Dazzling Blue #58: Reinventing the Skateboard Wheel

Dazzling Blue #58: Reinventing the Skateboard Wheel


In the ‘50s and ‘60s skateboarding—aka “sidewalk surfing”—was severely limited due to the rough roll of metal and clay wheels. Sure, you could tic-tac down the sidewalk. But you couldn’t swoop down a steep street or fly up the vertical walls of a pool.

This changed in 1970.

East Coast surfer/skater Frank Nasworthy visited a plastics factory in Virginia that produced urethane wheels for roller-skates. Nasworthy bought a set, tried it on his skateboard—Abracadabra! The whole experience was a thousand times improved. He bought a few more sets, shared them with his skater friends, they too were blown away.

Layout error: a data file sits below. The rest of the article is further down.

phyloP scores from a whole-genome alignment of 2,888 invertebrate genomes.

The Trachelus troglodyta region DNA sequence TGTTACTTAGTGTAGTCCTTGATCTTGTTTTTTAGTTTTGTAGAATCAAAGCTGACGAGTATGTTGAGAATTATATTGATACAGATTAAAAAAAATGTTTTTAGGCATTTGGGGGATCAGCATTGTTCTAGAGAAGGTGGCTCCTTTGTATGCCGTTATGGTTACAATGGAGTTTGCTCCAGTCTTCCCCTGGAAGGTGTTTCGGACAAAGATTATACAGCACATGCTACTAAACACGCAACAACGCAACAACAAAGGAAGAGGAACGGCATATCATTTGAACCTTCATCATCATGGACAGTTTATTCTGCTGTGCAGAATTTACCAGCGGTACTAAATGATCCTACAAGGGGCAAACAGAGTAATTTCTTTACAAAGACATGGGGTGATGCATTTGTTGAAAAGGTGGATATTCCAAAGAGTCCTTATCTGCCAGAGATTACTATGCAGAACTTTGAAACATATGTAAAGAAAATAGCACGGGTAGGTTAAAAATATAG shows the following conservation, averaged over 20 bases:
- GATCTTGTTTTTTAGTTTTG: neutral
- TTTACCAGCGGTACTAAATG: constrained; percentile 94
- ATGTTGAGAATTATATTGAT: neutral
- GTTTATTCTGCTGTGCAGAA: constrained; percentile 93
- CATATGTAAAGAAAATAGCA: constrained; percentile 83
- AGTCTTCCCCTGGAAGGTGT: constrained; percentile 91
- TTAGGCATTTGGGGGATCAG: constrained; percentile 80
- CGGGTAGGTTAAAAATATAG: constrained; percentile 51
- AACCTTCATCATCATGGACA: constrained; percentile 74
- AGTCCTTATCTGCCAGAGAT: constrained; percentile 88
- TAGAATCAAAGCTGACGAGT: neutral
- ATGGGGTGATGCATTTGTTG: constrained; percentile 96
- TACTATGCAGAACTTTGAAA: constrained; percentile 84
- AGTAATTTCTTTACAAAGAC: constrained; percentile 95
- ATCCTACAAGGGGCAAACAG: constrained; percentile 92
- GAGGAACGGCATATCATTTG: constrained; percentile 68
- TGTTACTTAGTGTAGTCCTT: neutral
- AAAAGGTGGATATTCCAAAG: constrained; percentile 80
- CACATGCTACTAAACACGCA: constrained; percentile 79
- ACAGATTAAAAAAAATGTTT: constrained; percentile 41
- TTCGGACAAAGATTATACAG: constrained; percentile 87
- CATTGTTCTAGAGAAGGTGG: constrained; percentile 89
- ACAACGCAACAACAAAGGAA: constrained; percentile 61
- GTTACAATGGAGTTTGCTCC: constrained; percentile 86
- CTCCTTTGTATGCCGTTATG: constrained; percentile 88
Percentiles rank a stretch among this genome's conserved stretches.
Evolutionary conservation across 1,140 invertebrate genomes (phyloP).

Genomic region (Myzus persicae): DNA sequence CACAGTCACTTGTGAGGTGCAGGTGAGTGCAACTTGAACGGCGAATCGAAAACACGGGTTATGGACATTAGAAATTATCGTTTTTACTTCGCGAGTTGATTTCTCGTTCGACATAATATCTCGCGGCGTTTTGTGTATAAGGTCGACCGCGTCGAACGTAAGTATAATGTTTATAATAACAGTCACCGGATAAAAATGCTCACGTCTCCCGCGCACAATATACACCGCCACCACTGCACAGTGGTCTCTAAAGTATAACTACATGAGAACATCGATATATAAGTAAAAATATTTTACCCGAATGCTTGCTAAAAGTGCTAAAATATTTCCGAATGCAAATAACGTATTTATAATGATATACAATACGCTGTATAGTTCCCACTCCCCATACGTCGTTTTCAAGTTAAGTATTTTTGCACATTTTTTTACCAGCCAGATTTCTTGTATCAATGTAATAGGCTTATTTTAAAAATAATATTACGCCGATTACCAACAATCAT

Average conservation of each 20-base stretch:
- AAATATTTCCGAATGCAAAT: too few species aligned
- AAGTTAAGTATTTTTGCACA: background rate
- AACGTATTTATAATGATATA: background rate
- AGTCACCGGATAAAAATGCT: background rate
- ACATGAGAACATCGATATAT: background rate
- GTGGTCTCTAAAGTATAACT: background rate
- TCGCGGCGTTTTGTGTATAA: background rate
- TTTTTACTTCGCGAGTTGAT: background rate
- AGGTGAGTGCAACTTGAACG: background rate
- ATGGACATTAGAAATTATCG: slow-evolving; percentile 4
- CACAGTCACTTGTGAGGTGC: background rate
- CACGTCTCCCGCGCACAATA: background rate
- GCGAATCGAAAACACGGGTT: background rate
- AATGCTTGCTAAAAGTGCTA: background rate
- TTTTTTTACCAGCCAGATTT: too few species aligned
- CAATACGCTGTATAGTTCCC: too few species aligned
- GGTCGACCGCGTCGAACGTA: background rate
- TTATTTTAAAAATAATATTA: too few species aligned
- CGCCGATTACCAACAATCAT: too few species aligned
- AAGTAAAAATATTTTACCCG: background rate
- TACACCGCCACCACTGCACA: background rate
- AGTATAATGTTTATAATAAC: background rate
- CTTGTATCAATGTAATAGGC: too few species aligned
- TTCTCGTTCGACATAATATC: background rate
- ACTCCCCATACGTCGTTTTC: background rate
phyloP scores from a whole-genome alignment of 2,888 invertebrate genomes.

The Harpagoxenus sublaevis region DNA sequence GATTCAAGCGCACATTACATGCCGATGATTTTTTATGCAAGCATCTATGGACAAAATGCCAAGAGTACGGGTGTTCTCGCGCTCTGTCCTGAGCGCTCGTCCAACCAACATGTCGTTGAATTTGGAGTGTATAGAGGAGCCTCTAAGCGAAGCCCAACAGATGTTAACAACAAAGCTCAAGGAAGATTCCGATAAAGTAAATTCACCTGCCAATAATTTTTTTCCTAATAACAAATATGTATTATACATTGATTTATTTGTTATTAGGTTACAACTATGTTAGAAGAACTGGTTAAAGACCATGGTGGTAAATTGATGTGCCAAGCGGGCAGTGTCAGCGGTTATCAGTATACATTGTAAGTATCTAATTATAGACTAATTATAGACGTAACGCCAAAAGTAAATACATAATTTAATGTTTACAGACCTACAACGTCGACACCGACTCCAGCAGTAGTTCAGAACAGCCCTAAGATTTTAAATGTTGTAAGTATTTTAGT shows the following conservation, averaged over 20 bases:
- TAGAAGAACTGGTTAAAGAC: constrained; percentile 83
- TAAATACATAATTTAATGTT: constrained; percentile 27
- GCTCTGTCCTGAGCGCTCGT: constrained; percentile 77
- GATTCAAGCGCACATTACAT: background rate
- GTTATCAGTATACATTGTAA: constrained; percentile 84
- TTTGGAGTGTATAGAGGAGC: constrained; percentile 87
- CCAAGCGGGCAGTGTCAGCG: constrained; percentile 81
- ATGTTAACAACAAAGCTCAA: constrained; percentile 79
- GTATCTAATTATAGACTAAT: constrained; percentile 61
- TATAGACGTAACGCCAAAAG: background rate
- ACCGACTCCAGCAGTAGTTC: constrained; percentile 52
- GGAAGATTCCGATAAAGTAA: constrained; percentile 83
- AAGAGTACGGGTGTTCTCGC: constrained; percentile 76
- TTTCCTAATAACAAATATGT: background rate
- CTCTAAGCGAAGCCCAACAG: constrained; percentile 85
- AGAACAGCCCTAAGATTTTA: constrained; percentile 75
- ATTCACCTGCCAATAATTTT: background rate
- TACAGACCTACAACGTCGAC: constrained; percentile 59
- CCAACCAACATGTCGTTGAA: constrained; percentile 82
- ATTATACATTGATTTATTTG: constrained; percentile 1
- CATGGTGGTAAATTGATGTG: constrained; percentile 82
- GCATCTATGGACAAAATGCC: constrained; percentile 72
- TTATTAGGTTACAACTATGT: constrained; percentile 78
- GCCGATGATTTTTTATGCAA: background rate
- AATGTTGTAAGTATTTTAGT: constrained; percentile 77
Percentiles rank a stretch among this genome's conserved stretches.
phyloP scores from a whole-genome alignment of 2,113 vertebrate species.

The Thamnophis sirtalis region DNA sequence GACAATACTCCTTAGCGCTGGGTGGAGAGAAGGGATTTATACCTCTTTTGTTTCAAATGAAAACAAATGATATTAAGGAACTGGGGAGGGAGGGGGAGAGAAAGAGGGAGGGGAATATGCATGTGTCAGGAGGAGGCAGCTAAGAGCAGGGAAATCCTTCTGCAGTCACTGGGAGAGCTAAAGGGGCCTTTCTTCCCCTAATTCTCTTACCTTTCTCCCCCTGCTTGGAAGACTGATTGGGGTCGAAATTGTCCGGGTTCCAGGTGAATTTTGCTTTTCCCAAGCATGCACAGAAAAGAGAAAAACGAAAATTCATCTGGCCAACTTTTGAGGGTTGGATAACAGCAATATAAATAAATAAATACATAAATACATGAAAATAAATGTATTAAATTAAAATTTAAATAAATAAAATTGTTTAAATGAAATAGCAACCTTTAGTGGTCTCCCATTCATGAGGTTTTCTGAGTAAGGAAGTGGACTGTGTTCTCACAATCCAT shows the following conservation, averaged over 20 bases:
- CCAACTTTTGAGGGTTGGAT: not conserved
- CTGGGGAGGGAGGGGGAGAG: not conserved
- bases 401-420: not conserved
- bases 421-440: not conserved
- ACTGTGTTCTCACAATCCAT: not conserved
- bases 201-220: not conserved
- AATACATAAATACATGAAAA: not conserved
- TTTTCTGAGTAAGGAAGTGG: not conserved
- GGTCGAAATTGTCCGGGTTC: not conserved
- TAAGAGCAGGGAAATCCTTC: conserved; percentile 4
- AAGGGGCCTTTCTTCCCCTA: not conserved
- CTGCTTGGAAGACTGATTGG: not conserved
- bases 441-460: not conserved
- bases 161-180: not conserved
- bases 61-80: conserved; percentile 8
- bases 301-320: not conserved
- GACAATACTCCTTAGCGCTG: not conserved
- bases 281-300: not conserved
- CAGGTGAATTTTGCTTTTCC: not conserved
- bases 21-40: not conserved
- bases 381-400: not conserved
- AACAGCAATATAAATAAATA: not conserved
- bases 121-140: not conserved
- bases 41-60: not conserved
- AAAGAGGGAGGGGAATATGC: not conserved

A year later Nasworthy moved to California and launched Cadillac Wheels—the name inspired by the smooth ride of the Cadillac car. They took a couple of years to catch on, but soon urethane wheels would become ubiquitous, and the performance levels of skateboarding would make great leaps forward, what with the Bert, the axle grind, the tail tap, and eventually the aerial.